Review: One of Us is Sleeping by Josefine Klougart, translated by Martin Aitken,204,203,200_.jpgOne of Us is Sleeping by Josefine Klougart, translated by Martin Aitken (Open Letter, 260 pages, July 12)

The second novel in Open Letter's Danish Women Writers Series (the first is Naja Marie Aidt's Rock, Paper, Scissors), One of Us is Sleeping is not so much a book as a doorway into one woman's brain.

The narrator's two main preoccupations- the disintegration of an intense romantic relationship and her mother's cancer diagnosis- are woven together in a tight coil of regret, doubt, and nearly-crippling anxiety. Just as many of us cannot help but rethink and rehash certain details of our lives, questioning our actions and others' motives until we nearly drive ourselves crazy, so the narrator jumps around in her memory to try to figure out where her relationship went wrong. Old conversations, silences, separations- all swirl around in her mind, often marked by brief but intense reflections on the nature of time, colors, home, love, and more.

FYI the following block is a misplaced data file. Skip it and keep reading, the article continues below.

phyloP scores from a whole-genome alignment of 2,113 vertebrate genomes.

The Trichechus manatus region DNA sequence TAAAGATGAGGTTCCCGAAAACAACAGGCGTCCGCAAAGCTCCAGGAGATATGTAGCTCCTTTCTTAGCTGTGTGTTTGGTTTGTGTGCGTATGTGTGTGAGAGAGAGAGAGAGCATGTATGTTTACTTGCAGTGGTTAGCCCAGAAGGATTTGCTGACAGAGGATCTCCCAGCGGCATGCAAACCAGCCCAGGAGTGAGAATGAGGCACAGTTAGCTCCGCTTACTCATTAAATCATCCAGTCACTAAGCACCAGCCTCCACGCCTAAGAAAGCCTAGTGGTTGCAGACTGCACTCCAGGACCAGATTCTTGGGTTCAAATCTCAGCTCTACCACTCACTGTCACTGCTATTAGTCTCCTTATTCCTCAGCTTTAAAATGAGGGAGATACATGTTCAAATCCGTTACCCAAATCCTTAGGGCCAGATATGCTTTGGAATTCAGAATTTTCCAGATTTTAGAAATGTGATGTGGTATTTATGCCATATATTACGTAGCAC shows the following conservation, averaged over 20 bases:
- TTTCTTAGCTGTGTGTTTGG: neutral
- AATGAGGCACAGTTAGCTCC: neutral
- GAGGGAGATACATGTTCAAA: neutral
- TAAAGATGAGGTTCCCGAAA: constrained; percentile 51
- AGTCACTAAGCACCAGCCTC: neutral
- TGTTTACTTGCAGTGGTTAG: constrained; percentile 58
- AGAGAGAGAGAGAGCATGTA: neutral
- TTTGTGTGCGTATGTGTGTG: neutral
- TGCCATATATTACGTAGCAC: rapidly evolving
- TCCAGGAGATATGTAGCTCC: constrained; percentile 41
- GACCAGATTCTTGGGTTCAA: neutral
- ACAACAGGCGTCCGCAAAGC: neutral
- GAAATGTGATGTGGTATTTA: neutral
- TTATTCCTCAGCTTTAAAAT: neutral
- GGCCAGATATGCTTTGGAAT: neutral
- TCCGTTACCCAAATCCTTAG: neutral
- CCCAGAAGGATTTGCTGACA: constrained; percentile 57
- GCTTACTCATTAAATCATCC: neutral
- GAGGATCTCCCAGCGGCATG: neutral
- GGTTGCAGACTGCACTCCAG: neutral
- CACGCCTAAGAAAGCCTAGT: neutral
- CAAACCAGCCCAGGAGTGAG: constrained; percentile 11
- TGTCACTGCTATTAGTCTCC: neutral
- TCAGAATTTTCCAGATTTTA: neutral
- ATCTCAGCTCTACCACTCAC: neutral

Klougart deftly transports us into another person's mind while simultaneously showing us our own.  One of Us is Sleeping is a novel about missed connections, lost opportunities, and the trap of standing still instead of moving forward. It's haunting, but the only ghosts are in the narrator's own memory.

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